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Grain Farmers of Ontario launches new exhibit

GUELPH, ON (October 24, 2013) – Grain Farmers of Ontario is set to unveil Growing Connections, a 53’ trailer highlighting grains from field to fork to fuel, next week at the Royal Agricultural Winter Fair. The trailer features three fold-out stages and one enclosed theatre room.

Visitors will enter this state-of-the-art exhibit through the crop stage, which includes life-size replicas of corn, soybean, and wheat fields in different stages of growth. Robots from Clearpath Robotics, that work autonomously on the farm, can also be seen in this introduction to grain farming.

From the crop stage, guests can visit three other stations in the Growing Connections exhibit: the video game stage, kitchen stage, and theatre. On the videogame stage visitors can engage by playing the Seed Survivor computer game and exploring a giant touch-screen map of Ontario.

“This map uses cutting-edge technology to display Grain Farmers of Ontario’s 15 districts across the province,” says Meghan Burke, Manager of Communications for Grain Farmers of Ontario. “To help visitors connect with farmers we are showcasing farm videos, farm family photos, and industry facts from each district at the touch of a hand.”

The kitchen stage focuses on how grains are used in food. Visitors can use a wheat grinder to make white or whole-wheat flour, learn about novel new uses for grain with the Product of the Day feature, and see a wide range of food and non-food items made from corn, soybeans, or wheat. Grain Farmers of Ontario’s Resident Chef, Jonathan Goodyear, will demonstrate custom grain recipes on this stage several times during the Royal. Visitors can take home recipe cards describing Chef Goodyear’s recipes anytime during the show.

The fully enclosed theatre is a great place to sit, relax, and learn about Ontario agriculture. Visitors will find comfortable wheat straw bale seating to watch videos on controversial farming issues, see farm equipment at work, and hear from real farmers about their daily lives.

“We’re very excited to be launching the Growing Connections exhibit at the Royal Agricultural Winter Fair,” says Burke. “It provides a new, high-tech way for the public to engage and interact with agriculture.”

The 1,200 square foot family-friendly exhibit can be seen for the first time at the Royal, November 1-10, in Hall B. The exhibit is wheelchair-accessible and fun for all ages. 

Grain Farmers of Ontario

Grain Farmers of Ontario is the province’s largest commodity organization, representing Ontario’s 28,000 corn, soybean and wheat farmers. The crops they grow cover 6 million acres of farm land across the province, generate over $2.5 billion in farm gate receipts, result in over $9 billion in economic output and are responsible for over 40,000 jobs in the province.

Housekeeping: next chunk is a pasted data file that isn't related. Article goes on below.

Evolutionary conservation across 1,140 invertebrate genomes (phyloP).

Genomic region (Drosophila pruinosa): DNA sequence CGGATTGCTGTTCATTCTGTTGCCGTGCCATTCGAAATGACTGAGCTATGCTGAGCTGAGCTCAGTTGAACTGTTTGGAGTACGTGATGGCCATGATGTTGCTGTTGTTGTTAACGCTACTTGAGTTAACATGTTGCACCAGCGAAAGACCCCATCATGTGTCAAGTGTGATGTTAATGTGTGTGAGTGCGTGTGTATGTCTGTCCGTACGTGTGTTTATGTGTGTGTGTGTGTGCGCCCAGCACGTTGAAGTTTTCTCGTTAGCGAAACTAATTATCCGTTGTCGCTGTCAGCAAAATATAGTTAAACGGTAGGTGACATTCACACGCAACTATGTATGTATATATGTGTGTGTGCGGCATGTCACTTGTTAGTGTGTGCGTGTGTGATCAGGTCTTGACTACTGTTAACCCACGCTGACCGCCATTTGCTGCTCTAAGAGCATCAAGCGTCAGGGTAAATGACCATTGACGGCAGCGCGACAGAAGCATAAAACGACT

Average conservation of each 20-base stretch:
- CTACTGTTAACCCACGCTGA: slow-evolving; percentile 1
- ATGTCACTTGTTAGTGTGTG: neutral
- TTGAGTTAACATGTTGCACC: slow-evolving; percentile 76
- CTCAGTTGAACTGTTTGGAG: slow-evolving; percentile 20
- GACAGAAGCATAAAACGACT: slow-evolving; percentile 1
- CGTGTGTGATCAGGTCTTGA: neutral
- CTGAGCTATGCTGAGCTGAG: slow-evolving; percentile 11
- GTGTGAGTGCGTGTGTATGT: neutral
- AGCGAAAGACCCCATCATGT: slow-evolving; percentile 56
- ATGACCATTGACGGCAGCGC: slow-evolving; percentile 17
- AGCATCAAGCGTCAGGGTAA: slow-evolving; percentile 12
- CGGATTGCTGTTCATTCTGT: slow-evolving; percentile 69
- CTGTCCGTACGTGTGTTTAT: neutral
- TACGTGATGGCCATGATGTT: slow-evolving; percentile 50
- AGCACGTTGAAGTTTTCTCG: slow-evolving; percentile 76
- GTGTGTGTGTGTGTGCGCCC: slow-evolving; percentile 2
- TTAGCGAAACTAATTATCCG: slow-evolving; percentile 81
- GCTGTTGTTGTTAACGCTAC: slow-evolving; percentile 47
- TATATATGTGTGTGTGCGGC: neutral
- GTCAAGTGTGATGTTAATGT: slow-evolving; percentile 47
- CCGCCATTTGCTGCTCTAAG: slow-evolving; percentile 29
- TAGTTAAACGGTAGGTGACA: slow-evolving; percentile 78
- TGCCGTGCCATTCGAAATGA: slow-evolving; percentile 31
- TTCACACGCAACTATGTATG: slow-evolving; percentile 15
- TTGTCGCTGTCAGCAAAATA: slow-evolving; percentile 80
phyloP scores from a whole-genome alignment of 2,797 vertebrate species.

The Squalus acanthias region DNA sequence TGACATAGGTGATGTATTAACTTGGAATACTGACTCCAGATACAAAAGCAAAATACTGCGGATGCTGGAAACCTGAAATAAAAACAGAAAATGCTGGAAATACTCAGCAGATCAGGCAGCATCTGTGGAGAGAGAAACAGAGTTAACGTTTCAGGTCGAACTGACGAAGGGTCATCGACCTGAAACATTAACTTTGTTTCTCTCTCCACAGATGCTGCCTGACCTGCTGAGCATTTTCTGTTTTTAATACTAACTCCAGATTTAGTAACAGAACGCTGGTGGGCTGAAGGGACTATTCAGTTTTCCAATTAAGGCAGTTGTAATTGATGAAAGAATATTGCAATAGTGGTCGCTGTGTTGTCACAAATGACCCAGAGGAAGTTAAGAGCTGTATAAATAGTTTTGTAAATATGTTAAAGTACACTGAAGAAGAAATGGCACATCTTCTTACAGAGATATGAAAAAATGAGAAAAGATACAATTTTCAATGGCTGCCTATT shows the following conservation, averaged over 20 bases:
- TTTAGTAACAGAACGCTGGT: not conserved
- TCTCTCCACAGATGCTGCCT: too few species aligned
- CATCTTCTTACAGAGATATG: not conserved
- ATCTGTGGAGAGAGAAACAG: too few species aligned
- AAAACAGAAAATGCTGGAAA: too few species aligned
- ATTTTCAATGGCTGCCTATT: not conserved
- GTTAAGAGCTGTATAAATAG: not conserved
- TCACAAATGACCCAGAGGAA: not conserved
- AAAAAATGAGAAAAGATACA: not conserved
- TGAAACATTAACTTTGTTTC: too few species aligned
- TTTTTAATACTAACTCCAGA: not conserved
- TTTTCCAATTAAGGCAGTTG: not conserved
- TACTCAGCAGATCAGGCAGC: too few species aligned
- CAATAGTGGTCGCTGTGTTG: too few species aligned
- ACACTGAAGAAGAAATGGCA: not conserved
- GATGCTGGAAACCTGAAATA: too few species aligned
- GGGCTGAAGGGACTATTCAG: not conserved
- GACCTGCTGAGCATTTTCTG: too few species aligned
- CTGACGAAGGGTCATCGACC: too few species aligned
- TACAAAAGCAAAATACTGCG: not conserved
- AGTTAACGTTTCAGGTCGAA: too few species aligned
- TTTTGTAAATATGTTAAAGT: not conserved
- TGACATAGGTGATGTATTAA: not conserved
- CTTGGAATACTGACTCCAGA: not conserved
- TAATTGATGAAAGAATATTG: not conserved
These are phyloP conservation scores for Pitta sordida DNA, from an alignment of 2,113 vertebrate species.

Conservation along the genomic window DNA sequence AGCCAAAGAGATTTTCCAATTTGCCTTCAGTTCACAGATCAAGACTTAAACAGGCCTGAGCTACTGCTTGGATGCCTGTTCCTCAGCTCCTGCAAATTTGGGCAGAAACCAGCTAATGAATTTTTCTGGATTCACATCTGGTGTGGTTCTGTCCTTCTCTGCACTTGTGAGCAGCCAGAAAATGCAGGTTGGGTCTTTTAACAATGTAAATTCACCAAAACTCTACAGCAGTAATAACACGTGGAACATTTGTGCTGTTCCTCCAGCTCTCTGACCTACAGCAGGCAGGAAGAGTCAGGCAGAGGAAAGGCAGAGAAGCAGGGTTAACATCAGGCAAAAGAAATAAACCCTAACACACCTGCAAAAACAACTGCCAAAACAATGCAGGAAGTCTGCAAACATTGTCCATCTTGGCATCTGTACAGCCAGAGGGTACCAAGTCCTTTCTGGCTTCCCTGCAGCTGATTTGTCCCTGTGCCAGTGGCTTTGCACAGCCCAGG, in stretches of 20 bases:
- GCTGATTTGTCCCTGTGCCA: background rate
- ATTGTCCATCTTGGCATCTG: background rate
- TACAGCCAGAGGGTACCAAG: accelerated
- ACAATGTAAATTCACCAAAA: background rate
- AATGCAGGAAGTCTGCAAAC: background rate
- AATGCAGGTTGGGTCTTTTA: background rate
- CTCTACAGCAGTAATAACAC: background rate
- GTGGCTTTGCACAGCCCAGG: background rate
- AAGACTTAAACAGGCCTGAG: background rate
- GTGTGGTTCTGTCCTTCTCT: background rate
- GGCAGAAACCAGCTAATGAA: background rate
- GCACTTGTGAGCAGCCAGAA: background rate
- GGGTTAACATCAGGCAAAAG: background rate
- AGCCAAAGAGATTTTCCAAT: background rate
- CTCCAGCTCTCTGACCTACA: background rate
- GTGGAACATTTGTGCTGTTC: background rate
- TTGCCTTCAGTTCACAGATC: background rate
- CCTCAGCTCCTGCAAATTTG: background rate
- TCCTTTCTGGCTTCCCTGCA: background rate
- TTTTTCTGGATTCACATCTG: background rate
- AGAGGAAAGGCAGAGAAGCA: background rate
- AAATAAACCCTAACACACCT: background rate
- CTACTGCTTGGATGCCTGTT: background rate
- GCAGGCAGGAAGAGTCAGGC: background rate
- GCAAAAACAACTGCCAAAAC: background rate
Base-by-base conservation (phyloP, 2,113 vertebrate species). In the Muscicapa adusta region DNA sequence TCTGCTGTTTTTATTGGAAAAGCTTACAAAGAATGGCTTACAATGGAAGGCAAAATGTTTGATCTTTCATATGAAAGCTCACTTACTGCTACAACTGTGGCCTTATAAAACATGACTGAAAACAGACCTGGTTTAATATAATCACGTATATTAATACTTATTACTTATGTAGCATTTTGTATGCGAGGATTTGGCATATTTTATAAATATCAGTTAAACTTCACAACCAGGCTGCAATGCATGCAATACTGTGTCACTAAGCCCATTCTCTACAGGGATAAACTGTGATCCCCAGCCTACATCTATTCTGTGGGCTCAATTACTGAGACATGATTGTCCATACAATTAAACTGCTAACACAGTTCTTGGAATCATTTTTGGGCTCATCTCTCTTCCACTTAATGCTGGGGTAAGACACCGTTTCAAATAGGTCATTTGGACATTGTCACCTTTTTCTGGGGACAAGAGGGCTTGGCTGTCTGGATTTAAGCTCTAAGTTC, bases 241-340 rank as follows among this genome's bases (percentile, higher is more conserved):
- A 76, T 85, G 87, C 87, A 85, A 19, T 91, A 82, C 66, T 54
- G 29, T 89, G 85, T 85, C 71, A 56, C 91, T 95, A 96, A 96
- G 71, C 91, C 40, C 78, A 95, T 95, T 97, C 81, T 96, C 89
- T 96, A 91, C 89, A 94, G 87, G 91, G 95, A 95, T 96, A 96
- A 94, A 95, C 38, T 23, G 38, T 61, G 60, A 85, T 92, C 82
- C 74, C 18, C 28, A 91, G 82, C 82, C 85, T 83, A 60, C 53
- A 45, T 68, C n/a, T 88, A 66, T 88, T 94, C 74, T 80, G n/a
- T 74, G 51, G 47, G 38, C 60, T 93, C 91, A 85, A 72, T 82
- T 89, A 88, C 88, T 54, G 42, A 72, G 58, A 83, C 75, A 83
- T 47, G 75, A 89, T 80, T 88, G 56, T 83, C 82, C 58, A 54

Contact:

Barry Senft, CEO - 1-800-265-0550; bsenft@gfo.ca

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Grain Market Commentary for November 15, 2017

Thursday, November 16, 2017

Commodity Period Price Weekly Movement
Corn CBOT December 3.38  10 cents
Soybeans CBOT January 9.75  15 cents
Wheat CBOT December 4.20  02 cents
Wheat Minn. December 6.25  11 cents
Wheat Kansas December 4.18  02 cents
Chicago Oats December 2.69  02 cents
Canadian $ December 0.7835  0.60 points

Cash grain prices as of the close, November 15 are as follows: SWW @ $182.95/MT ($4.98/bu), HRW @ $192.33/MT ($5.23/bu), HRS @ $251.44/MT ($6.84/bu), SRW @ $187.64/MT ($5.11/bu).

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Market Trends Report for November-December 2017

Monday, November 13, 2017

US and World

Harvest time is in full swing across United States and Ontario. There have been delays, but as usual, farmers in 2017 like they have many times before are finding ways to get the crop in the bin. Yield monitors flickering on social media have been a harbinger of big yields in the United States as one of the biggest crops in American history gets closer to the finish line. How big that crop has become has been a great subject of debate over the last several months.

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On November 9th USDA chimed in with their latest crop production report. In a surprise move, which shocked the market the USDA raised 2017/2018-corn production to 14.58 billion bushels. This was on a projected yield of 175.4 bushels per acre, which was up from its October estimate of 171.8 bushels per acre. This was outside any pre-report estimates on the high side and the market responded accordingly by falling seven cents on the day. If this yield comes to fruition, it will be the largest US domestic corn yield in history. US domestic corn stocks are projected to increase to 2.49 billion bushels, a very onerous figure headed into next year.

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